I want to solve this differential equation with the power-series method: $$ x^{2}\cdot y''(x) +(1+x^{2}) y'(x) + y(x) =0$$ where $$y(0)=1$$

They want the solution given in elementary functions. I managed to get the recursive formula for $$j\ge 2$$$$a_{j+1} = \frac{-((j(j-1)+1)a_{j} + (j-1)a_{j-1})}{j+1} $$ And also got $$a_{0}=y(0)=1 $$,and then$$ a_{1}=-1, a_{2}=1/2 $$

But Im not sure how to answer in an elementary function, I tried to get some more values and its just irrational values. Appreciate help.


I agree with you're recurrence relation $(i+1)a_{i+1}=-((i^2-i+1)a_i+(i-1)a_{i-1})$. & the first few values $a_0=1, a_1=-1, a_2=1/2, a_3=-1/6$ from this I guess the general formulae $a_i=(-1)^i/i!$. You can easily show (by induction) that this is indeed true. Now the solution is obviously $y=e^{-x}$ & this does indeed satisfy the original equation.

  • $\begingroup$ But the value I get for $$ a_{4}=-13/24 $$? This doesnt make sense? $\endgroup$ – fejz1234 Jan 29 '17 at 20:18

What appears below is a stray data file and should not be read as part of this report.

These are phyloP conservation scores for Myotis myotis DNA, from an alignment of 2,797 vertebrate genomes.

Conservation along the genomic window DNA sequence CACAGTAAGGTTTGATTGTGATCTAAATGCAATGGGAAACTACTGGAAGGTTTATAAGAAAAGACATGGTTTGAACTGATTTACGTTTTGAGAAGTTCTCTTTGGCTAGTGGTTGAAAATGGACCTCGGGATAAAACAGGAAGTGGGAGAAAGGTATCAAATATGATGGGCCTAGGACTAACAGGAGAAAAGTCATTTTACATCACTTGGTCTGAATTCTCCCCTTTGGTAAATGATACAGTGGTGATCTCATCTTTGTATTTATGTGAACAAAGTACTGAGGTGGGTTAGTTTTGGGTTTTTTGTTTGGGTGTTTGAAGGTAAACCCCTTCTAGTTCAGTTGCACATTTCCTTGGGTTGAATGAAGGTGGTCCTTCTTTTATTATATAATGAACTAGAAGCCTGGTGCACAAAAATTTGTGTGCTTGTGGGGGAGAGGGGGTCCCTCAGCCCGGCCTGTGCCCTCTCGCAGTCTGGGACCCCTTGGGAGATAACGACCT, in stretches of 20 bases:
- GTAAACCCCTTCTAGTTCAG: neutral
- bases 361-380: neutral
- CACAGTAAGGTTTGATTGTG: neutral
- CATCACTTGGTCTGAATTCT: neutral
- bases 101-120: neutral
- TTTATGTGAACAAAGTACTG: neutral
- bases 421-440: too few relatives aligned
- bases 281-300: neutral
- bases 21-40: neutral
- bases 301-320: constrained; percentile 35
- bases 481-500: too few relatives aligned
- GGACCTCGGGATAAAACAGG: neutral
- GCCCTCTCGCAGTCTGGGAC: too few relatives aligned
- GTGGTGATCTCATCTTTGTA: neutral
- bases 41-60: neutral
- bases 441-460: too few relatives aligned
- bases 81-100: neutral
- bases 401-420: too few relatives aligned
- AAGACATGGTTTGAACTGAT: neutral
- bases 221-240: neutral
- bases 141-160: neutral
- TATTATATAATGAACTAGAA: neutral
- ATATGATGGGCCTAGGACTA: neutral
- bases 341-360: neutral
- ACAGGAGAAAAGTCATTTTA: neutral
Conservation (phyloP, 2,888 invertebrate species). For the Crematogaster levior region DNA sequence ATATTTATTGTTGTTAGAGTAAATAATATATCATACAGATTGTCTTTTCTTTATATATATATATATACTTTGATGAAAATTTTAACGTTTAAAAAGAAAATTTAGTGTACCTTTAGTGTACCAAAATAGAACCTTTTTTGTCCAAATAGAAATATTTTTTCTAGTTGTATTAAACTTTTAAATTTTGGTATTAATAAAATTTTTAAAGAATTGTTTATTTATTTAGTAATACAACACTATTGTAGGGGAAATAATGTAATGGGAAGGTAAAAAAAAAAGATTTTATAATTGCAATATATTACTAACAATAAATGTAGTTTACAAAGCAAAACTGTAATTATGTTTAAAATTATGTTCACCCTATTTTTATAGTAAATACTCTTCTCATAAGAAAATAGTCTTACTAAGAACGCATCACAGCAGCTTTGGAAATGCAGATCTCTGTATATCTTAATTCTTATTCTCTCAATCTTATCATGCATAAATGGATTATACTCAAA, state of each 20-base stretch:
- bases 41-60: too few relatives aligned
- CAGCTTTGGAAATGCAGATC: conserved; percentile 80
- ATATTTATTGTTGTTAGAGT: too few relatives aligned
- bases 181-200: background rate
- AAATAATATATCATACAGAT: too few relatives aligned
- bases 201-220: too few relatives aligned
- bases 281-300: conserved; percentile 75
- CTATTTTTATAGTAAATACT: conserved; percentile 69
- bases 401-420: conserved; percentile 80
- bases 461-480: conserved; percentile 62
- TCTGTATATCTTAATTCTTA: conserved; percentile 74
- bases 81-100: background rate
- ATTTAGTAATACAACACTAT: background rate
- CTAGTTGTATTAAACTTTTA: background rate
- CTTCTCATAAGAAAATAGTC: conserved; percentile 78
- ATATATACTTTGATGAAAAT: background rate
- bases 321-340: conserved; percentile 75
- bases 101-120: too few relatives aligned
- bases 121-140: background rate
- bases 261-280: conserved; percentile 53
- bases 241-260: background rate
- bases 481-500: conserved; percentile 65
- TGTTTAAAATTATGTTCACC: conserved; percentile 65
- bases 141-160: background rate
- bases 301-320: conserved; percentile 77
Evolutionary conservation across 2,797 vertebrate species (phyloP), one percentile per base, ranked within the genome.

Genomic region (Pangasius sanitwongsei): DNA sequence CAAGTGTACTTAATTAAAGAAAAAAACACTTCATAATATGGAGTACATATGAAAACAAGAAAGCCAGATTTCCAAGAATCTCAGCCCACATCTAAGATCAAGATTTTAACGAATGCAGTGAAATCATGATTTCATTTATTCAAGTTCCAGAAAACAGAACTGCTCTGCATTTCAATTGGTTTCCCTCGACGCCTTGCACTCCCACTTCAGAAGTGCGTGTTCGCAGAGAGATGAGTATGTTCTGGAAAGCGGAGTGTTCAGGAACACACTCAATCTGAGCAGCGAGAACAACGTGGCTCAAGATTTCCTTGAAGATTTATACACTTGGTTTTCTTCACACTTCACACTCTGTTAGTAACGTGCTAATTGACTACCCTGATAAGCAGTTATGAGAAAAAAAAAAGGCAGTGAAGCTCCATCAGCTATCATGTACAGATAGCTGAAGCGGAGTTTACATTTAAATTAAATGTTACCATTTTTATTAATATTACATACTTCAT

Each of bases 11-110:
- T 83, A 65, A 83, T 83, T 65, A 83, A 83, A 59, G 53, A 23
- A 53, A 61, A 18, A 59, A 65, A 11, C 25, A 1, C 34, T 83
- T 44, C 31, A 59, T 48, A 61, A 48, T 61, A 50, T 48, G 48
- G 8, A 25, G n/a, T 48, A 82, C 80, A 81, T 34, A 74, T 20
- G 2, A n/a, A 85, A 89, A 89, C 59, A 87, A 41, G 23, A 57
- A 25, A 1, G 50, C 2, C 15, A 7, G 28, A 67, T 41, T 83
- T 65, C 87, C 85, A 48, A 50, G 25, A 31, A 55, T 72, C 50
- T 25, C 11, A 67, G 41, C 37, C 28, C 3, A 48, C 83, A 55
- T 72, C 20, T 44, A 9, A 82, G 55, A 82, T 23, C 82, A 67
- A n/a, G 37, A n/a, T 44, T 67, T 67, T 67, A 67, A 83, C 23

• $\begingroup$ Or my bad it is equal to 1/24 actually, but how does one deduce that it is equal to e^(-x) ? $\endgroup$ – fejz1234 Jan 29 '17 at 20:21
  • $\begingroup$ Oh ... let me see what I get ? $4a_4=-(7a_3+2a_2)$ ... $a_4=1/24$ ? $\endgroup$ – Donald Splutterwit Jan 29 '17 at 20:22
  • $\begingroup$ I mean how do you go from $$ \frac{(-1)^{i}}{i!} = e^{-x} $$ , is taylor-expansion that reveals it? $\endgroup$ – fejz1234 Jan 29 '17 at 20:23
  • $\begingroup$ Thats right \begin{eqnarray*} \sum_{i=0}^{\infty} \frac{(-1)^i}{i!}x^i =e^{-x} \end{eqnarray*} $\endgroup$ – Donald Splutterwit Jan 29 '17 at 20:25

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